Breathing might seem like the easiest and most natural thing in the world, but it actually involves complex processes. Air enters the nose and mouth and moves down through the pharynx. The pharynx, or throat, splits into two tubes: the esophagus which carries food, and the trachea, or windpipe, which carries air. When eating, the epiglottis, a flap of tissue that covers the larynx, helps keep food out of the windpipe. The trachea leads into the chest and divides into two branches, which extend to the lungs.
Lungs are a key part of the respiratory system. Lungs have a lot of airways called bronchi. ”Bronchiole are tiny bronchi and these airways get smaller and smaller, like branches on a tree. At the end of these branches are alveoli, which are no wider than a hair. Alveoli are like tiny clustered bags of air, and there are around 300 million of them in a single set of human lungs. Oxygen passes through the thin walls of alveoli and the surrounding capillaries into the blood.
Inhalation occurs when the trachea carries air into the lungs. When this happens, muscles contract to raise the rib cage up. The lungs expand, sucking in air, while the diaphragm contracts and pulls down. During exhalation, air comes out through the nose or lips, and the rib cage moves down and inward. The lungs shrink and cause air to go out, while the diaphragm relaxes and moves up.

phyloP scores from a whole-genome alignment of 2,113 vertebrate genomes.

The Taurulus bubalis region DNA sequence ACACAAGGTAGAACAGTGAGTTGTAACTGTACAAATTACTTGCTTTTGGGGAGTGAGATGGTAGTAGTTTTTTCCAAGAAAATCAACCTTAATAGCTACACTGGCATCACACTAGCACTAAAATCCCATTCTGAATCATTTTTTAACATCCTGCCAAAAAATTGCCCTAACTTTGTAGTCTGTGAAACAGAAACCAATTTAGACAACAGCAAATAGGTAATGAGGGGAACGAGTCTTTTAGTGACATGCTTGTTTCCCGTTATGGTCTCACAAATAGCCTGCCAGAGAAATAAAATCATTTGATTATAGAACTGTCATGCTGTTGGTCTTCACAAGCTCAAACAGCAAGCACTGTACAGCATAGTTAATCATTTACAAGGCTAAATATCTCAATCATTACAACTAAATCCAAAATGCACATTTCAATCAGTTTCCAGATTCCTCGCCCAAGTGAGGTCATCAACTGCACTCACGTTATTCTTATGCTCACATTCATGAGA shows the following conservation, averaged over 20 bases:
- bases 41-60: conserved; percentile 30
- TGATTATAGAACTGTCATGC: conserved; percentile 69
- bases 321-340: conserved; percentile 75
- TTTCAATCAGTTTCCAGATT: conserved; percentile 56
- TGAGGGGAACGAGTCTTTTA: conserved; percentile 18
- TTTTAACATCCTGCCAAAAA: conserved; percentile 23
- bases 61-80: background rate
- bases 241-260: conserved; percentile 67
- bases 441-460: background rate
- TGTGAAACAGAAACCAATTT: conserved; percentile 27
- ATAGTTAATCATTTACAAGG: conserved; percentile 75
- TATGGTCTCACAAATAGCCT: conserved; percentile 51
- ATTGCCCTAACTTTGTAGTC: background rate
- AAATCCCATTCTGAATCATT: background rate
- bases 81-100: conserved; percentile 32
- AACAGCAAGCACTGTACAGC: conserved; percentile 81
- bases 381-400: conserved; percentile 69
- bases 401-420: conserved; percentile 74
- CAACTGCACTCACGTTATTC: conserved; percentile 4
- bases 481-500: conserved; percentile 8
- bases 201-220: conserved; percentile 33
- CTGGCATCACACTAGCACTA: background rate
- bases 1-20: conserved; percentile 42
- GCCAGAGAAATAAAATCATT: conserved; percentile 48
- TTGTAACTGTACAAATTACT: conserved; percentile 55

Cilia, which line inside the nose, are an important feature in the respiratory system. They clean, moisten, and warm the air for the lungs. Another vital part of the pharynx is the larynx, or vocal cords, which are made up of two flaps of tissue. When they are open, air passes through, but when closed, air causes the cords to vibrate and make sound. The tighter they are closed, the higher the pitch will be.
Clearly, breathing is more complicated than it seems!